Inelastic Light Scattering: Proceedings of the 1979 US-Japan Seminar Held at Santa Monica, California, USA, 22-25 January 1979

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Pergamon Press, 1980 - Light - 109 pages
Inelastic Light Scattering documents the proceedings of the 1979 US-Japan Seminar held at Santa Monica, California, USA, 22-25 January 1979. The seminar is one of a continuing series of seminars on """"Current Developments in Science, """" which are jointly sponsored by the United States National Science Foundation and the Japan Society for the Promotion of Science as part of the United States-Japan Cooperative Science Program. These joint seminars provide a medium for personal interactions between theorists and experimentalists from the two countries. The aim of the joint seminar on inelastic ...

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Champion G M Korenowski
Y Toyozawa
E Hanamura and T Takagahara

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About the author (1980)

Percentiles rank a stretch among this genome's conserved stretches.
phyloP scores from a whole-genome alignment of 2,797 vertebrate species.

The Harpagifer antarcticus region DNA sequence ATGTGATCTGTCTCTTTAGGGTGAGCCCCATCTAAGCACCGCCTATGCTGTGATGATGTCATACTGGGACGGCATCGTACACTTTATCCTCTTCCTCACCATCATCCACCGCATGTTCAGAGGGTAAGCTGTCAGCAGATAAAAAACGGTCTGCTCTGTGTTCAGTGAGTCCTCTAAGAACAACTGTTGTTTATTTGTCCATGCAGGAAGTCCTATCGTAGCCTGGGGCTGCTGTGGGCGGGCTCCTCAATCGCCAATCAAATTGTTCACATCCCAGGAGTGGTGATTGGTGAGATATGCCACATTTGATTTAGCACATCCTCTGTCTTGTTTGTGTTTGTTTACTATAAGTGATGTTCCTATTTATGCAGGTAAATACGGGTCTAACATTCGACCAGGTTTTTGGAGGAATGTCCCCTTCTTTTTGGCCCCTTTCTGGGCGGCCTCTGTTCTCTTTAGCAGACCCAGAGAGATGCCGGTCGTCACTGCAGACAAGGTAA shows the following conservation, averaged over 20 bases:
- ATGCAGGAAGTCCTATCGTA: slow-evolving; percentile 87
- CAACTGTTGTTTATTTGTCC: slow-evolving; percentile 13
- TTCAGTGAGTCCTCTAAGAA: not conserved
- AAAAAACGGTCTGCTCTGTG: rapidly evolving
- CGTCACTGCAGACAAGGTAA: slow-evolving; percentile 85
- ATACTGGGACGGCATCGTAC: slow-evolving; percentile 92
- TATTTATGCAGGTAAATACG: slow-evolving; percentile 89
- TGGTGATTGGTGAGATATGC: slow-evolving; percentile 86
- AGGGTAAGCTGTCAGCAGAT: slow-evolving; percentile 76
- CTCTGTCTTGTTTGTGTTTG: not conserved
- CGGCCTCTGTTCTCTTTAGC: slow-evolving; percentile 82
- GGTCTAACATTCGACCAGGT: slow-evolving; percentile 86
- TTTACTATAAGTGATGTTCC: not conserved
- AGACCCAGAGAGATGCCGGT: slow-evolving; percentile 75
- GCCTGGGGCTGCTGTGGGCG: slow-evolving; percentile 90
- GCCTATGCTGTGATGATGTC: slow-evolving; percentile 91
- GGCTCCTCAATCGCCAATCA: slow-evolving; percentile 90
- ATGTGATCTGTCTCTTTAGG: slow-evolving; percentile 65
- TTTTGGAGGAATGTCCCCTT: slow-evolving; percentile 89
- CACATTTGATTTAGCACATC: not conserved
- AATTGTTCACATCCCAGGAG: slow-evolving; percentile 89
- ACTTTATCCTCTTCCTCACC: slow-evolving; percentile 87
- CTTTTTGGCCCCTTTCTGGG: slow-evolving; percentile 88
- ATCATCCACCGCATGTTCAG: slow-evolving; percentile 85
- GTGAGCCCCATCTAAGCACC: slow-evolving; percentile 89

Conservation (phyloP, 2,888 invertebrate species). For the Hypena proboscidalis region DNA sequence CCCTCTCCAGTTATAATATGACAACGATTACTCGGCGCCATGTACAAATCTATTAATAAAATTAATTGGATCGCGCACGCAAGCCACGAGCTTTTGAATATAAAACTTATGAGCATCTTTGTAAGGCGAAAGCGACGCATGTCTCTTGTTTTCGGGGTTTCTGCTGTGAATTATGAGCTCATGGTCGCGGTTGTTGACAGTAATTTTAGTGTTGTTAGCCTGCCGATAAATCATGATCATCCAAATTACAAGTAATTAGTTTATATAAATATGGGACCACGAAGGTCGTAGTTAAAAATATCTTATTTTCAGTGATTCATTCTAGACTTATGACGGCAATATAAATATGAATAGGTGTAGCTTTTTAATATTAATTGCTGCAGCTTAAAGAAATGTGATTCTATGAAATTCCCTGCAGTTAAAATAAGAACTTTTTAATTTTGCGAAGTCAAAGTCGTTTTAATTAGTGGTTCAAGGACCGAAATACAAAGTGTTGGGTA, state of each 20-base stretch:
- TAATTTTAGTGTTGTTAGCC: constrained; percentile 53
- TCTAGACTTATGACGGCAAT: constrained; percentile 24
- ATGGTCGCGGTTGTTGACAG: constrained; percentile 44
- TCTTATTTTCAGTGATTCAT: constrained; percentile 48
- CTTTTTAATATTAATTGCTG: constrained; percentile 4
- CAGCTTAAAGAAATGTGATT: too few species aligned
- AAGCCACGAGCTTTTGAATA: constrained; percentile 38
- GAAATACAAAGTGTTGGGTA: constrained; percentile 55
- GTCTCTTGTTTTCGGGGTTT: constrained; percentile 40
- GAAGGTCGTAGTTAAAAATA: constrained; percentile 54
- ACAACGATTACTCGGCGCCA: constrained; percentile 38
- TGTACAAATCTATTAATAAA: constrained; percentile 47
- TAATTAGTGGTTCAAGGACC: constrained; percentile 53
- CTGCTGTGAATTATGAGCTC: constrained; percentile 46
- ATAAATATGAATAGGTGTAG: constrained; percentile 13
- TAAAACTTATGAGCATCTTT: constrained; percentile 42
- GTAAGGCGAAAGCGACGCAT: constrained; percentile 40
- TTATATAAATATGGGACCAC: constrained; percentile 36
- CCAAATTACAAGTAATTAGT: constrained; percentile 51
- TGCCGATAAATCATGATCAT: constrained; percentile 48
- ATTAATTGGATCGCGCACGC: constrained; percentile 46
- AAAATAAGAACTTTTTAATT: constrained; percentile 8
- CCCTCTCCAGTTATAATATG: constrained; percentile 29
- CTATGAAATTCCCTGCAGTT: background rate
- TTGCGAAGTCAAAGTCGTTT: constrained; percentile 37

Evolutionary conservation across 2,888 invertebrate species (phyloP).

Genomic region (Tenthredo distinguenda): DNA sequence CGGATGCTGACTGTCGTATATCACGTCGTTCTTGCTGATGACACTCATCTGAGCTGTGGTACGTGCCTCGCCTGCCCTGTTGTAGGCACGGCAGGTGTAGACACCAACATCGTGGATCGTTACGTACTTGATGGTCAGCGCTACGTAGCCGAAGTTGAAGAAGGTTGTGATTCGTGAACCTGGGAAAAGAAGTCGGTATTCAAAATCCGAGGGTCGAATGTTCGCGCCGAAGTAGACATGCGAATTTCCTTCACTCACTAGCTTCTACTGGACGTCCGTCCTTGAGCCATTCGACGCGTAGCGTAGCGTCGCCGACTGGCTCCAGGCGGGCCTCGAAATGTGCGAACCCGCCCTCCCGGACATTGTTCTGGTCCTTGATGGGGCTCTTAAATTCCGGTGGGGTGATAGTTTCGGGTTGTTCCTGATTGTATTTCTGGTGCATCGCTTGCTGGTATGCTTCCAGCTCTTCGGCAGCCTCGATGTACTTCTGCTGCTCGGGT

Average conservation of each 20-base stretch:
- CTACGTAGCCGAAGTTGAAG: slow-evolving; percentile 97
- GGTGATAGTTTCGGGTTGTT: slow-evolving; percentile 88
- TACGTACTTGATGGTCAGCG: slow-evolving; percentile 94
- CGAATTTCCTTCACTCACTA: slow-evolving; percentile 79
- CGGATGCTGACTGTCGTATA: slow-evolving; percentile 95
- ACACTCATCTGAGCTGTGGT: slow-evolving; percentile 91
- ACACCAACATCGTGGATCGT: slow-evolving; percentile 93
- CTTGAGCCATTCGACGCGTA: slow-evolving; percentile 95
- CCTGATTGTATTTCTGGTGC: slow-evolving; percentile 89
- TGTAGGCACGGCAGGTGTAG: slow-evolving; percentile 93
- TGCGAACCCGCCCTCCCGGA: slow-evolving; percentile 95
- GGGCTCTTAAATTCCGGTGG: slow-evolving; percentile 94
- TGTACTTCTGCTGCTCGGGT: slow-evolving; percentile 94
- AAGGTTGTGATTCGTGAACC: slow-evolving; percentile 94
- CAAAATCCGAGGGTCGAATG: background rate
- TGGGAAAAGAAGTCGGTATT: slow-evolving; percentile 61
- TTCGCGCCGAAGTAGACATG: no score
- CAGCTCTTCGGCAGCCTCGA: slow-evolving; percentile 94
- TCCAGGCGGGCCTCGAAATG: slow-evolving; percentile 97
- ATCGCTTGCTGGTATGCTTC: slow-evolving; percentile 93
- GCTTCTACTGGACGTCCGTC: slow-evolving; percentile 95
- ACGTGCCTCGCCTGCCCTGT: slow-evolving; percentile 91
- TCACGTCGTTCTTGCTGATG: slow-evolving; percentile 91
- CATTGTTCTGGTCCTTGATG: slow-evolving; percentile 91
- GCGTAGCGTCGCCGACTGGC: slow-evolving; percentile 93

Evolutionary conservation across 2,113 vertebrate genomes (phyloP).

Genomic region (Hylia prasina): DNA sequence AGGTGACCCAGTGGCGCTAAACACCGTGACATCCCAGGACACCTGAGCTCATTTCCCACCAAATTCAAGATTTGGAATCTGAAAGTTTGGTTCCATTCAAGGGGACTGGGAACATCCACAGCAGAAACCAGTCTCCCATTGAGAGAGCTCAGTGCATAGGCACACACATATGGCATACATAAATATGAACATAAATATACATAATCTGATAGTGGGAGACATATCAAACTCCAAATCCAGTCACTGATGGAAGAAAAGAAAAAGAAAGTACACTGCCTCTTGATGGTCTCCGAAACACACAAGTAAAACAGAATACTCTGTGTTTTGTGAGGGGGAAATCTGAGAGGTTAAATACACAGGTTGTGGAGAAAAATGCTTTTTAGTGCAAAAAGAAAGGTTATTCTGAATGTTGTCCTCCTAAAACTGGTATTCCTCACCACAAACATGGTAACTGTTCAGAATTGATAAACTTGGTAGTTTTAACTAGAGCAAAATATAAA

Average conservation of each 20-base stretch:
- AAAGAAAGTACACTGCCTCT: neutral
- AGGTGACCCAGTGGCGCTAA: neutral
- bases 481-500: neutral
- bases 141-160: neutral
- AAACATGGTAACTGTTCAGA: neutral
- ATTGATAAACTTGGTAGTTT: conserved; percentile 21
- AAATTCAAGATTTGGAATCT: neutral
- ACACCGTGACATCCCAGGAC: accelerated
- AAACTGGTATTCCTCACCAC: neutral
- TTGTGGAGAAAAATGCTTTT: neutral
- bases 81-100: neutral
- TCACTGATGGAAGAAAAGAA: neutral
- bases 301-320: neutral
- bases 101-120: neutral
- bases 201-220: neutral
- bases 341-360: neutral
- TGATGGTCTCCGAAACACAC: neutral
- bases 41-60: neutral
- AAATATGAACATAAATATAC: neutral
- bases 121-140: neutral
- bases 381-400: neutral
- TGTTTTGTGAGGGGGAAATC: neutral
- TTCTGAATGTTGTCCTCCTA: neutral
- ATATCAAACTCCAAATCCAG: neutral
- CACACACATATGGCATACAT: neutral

Elias Burstein was born in Brooklyn, New York on September 30, 1917. He received a bachelor's degree in chemistry from Brooklyn College in 1938 and a master's degree in chemistry from the University of Kansas in 1941. From 1941 to 1943, he studied chemistry and physics at the Massachusetts Institute of Technology, working toward a doctorate. During World War II, he went to work at the Naval Research Laboratory in Washington. He worked in the physics section of the crystal branch division of the laboratory for three years before being promoted to head the division. After 10 years in that position, he became the head of the section for semiconductor research. He was one of the first scientists to use lasers to do research on semiconductors and insulators. He held patents for doping, a method to introduce impurities into the otherwise stable element silicon, increasing its semiconducting capacity. He also helped discover the mechanisms underlying Raman scattering. He was a long-time professor of physics at the University of Pennsylvania. He retired from the full-time faculty in 1988. He published more than 200 scientific papers and edited/coedited many books including a series called Contemporary Concepts of Condensed Matter Science. He was a founder of Solid State Communications, a peer-reviewed scientific journal on solid-state physics, and was its first editor in chief from 1963 to 1992. He was elected to the National Academy of Sciences in 1979 and received the Frank Isakson Prize of the American Physical Society in 1986. He died on June 17, 2017 at the age of 99.

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